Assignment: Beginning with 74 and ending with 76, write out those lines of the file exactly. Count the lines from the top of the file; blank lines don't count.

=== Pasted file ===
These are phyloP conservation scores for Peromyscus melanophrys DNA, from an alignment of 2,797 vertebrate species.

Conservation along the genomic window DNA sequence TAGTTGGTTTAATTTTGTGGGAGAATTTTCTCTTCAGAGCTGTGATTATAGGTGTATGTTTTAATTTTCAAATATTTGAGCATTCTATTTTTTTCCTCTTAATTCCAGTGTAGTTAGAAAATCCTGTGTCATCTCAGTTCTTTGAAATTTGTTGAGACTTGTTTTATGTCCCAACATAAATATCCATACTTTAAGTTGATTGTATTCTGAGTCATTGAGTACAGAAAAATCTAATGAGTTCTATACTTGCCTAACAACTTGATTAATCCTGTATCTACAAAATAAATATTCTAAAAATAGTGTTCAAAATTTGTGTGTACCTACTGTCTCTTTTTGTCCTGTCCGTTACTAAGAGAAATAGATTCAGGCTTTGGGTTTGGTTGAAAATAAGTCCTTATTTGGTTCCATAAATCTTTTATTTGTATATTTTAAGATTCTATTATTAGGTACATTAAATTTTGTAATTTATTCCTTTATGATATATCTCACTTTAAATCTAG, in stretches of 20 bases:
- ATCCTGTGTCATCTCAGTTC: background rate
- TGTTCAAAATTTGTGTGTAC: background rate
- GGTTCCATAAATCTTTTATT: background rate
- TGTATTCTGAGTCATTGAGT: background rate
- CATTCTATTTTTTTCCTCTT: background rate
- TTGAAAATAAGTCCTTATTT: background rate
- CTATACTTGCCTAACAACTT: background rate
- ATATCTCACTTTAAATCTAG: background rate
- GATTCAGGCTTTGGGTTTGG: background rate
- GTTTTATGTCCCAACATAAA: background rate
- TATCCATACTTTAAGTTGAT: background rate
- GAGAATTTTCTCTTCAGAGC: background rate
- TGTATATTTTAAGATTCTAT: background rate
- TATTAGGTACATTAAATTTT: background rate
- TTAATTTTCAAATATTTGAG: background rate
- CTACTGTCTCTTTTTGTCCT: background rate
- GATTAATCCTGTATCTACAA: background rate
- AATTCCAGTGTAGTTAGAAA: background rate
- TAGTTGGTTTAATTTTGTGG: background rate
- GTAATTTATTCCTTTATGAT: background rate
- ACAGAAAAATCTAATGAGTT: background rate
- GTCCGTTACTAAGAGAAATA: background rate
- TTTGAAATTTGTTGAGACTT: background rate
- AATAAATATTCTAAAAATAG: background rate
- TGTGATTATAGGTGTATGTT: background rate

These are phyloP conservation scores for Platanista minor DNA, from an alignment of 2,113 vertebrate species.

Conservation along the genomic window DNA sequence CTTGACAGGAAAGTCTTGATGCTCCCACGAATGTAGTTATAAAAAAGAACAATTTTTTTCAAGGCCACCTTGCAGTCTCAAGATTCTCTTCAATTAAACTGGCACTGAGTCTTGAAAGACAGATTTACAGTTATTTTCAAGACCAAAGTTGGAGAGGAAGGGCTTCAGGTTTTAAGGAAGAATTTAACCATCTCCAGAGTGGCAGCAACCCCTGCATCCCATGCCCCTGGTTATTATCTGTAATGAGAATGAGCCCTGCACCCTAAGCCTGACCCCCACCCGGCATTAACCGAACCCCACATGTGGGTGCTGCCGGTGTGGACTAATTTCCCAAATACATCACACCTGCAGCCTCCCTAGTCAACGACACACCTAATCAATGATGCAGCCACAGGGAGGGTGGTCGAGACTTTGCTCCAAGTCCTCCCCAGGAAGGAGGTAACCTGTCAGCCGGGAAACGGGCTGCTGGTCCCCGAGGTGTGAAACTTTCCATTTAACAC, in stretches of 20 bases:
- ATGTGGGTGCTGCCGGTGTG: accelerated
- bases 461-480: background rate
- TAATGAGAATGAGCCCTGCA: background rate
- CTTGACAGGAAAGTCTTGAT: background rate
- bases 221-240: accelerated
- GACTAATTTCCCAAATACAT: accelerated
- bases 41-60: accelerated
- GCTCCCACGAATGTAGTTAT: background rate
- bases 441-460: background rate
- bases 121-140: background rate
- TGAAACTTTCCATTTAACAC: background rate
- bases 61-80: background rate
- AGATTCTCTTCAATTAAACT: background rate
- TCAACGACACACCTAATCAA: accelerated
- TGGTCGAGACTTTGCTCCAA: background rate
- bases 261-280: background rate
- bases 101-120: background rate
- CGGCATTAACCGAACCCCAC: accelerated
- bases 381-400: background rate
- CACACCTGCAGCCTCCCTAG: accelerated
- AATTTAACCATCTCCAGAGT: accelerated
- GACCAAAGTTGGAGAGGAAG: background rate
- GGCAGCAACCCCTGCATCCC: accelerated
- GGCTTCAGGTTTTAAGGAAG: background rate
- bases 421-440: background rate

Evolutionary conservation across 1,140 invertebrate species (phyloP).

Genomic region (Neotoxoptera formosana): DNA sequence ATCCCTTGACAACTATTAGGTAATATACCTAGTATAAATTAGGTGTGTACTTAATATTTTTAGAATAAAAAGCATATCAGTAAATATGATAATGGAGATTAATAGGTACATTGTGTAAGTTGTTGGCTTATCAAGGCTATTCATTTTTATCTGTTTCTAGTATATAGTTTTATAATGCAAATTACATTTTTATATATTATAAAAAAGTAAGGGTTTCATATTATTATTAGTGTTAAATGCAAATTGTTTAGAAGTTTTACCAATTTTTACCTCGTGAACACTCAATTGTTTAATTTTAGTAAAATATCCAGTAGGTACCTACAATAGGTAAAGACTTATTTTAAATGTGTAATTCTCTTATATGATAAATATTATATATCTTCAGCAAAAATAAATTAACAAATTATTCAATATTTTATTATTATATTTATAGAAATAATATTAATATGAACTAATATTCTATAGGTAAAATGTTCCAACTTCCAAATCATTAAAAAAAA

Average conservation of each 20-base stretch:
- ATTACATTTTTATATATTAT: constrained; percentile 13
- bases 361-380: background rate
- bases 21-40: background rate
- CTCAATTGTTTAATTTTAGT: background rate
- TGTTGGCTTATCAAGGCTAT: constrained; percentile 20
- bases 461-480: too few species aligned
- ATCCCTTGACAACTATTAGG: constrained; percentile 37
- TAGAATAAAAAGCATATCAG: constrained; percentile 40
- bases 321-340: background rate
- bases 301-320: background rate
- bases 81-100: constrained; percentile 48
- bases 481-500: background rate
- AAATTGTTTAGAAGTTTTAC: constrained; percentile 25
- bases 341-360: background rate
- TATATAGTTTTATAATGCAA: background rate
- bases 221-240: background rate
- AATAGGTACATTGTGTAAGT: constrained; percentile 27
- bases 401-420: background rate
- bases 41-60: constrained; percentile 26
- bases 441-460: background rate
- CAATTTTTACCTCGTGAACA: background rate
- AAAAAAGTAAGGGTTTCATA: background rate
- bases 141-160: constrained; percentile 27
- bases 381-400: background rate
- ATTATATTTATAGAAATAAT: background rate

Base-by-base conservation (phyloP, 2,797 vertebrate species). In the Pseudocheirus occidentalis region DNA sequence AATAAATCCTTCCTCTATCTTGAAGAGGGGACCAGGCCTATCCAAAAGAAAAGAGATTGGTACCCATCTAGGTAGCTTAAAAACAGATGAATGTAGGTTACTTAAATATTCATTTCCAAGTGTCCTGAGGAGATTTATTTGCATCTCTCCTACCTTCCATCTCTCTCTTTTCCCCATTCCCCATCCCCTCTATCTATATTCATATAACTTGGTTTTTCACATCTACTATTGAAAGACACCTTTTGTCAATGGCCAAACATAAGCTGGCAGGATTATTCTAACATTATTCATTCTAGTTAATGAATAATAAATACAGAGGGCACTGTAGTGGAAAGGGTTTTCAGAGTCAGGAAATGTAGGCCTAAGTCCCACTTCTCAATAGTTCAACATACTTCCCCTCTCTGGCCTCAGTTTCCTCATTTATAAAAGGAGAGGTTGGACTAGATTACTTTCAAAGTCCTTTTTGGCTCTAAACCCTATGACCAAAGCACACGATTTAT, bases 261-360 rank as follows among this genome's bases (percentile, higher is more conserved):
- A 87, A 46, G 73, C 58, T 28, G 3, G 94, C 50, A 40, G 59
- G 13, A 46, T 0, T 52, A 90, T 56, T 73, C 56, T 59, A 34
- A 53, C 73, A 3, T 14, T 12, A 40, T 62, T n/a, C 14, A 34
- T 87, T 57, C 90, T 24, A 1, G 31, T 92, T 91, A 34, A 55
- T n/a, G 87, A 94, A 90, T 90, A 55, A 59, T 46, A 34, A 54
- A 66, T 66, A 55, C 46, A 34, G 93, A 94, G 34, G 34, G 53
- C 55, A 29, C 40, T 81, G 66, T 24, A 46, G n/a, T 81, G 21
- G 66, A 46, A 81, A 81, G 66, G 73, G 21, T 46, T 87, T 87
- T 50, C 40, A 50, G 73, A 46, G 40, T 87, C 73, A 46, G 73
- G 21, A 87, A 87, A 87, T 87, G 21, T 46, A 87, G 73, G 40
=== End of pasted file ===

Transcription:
- AATAGGTACATTGTGTAAGT: constrained; percentile 27
- bases 401-420: background rate
- bases 41-60: constrained; percentile 26